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‘Gazetteer of Persia, Part III, including Fārs, Lūristān, Arabistān, Khūzistān, Yazd, Karmānshāh, Ardalān, Kurdistān’ [‎44r] (92/686)

The record is made up of 1 volume (336 folios). It was created in 1885. It was written in English. The original is part of the British Library: India Office The department of the British Government to which the Government of India reported between 1858 and 1947. The successor to the Court of Directors. Records and Private Papers.


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200 miles long from the little river Sharuk to the Turkish district of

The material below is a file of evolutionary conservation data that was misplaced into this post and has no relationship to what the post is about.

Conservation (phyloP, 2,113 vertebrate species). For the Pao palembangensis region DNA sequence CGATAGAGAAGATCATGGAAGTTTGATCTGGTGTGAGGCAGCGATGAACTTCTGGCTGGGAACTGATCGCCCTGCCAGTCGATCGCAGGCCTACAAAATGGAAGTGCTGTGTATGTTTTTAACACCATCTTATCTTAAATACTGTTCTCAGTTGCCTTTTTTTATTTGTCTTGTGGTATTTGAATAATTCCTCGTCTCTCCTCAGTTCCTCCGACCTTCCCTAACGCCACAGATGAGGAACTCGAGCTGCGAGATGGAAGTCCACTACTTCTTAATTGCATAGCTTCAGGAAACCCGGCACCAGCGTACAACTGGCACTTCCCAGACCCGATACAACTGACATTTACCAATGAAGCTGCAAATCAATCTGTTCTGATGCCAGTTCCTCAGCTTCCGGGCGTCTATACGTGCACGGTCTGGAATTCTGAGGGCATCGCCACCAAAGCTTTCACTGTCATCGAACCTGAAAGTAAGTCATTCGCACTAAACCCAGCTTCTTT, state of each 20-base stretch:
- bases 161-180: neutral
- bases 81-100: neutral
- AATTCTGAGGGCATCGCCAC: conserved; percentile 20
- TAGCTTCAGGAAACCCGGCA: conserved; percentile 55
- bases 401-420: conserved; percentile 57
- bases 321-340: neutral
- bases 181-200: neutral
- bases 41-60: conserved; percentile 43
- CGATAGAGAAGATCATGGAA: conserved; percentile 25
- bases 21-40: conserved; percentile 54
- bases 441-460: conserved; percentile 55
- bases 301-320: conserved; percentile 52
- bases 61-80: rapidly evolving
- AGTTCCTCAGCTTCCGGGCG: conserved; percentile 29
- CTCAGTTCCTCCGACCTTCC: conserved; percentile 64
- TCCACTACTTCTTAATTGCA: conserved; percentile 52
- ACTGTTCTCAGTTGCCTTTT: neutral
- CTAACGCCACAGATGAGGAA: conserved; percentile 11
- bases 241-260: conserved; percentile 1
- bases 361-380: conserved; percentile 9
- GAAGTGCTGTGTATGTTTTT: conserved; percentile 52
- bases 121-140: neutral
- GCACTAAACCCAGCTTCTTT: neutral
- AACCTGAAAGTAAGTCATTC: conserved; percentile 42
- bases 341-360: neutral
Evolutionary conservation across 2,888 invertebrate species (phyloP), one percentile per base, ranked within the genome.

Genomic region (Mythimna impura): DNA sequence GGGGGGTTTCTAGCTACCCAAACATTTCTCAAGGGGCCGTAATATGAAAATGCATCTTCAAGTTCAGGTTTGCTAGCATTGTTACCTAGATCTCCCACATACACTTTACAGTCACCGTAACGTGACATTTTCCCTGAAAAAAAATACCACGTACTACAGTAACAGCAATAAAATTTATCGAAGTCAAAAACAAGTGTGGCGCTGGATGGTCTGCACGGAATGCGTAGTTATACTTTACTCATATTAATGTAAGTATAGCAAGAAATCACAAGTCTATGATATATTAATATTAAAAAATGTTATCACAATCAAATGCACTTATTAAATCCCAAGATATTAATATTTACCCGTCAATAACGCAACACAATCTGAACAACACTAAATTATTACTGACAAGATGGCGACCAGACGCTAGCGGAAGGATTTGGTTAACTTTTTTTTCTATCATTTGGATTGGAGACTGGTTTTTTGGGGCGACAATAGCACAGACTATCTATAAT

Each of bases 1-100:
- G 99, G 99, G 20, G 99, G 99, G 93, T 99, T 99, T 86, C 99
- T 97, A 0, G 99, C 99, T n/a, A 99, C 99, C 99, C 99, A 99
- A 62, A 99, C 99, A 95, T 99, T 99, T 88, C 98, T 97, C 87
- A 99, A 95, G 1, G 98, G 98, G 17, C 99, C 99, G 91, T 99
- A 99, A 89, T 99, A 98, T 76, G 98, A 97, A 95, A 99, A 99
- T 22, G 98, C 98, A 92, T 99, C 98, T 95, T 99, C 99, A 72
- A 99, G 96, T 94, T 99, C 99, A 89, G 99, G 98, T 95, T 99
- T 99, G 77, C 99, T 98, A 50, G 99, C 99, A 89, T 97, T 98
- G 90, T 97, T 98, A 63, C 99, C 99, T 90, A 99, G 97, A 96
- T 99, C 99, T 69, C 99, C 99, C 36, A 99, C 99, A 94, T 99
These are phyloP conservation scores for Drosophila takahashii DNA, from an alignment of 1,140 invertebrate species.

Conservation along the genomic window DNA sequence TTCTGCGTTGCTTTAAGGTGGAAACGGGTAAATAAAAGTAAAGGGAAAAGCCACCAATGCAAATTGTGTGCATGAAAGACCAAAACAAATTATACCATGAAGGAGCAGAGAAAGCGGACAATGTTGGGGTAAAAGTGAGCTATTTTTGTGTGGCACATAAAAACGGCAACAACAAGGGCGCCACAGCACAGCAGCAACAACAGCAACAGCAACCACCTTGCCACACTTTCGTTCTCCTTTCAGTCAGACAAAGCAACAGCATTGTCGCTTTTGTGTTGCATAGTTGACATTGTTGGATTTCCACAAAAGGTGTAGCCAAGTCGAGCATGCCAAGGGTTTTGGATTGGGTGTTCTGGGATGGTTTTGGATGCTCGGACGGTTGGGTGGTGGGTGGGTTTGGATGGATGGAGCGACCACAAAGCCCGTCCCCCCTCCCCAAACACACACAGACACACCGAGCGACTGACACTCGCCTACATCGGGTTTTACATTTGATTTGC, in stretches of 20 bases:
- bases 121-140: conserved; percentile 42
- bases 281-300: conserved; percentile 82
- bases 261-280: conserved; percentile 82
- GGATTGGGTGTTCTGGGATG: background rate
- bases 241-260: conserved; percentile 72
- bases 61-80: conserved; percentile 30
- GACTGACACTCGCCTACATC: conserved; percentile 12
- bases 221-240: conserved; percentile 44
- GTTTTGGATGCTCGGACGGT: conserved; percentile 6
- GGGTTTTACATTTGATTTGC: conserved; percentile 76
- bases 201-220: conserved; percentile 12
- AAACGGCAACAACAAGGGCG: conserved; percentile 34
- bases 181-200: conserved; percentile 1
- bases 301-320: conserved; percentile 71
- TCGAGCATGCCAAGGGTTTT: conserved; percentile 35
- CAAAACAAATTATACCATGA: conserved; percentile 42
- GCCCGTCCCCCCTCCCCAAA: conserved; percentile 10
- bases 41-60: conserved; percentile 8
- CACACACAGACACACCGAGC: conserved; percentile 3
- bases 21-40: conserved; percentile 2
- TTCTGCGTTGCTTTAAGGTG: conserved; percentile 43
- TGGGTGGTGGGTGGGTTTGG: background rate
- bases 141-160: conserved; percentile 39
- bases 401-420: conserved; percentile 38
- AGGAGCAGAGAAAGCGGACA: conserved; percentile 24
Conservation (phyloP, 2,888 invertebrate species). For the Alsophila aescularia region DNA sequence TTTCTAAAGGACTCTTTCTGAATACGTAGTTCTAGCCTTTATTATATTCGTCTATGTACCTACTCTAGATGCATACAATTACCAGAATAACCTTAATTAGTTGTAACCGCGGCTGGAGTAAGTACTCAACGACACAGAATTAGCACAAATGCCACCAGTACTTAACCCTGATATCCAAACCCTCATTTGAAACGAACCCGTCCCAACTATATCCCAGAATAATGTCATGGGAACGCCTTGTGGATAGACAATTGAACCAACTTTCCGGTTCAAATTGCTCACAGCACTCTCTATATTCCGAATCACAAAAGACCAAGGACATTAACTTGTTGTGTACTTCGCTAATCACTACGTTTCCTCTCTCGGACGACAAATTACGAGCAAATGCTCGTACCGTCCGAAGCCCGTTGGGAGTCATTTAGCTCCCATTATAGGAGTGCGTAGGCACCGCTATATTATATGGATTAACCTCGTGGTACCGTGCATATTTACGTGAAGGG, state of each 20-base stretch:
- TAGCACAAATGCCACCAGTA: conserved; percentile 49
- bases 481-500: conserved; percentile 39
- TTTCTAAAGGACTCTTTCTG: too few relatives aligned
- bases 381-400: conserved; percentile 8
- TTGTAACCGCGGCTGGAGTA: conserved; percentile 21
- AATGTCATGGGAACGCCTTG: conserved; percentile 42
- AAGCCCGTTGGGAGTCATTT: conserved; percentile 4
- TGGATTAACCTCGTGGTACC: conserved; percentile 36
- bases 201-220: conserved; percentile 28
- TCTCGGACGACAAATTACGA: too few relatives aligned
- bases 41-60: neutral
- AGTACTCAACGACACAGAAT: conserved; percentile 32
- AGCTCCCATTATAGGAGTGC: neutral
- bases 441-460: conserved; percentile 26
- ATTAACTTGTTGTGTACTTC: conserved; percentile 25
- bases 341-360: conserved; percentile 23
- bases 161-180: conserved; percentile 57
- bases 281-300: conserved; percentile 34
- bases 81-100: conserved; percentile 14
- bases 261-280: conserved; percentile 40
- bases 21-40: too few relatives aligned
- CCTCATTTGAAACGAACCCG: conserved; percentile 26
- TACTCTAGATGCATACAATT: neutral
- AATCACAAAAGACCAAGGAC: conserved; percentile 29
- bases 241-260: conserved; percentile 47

Zohab* and nearly 160 miles in breadth. It is divided from the plain
of Hamadan by a small range of hills, and its west boundary is 100
miles beyond Sihna. The capital is situated in latitude 35°12', longi
tude 45°. From the river Sharuk, which separates it from Azarbaijan to
Sahna, the face of the country is everywhere the same. It presents to
the view either progressive clusters of hills heaped, as it were, upon each
other, or great table-lands covered with flocks and the tents of the
Iliyats. The valleys are narrow strips at the foot of the mountains,
where the villages are commonly built in situations which protect
the few inhabitants that remain in them from the inclemency of the
weather. The soil is good and would yield abundance, but the Kurds
prefer a pastoral life. The oihplant is everywhere common, and
tobacco is cultivated in small quantities. Wooded mountains, separated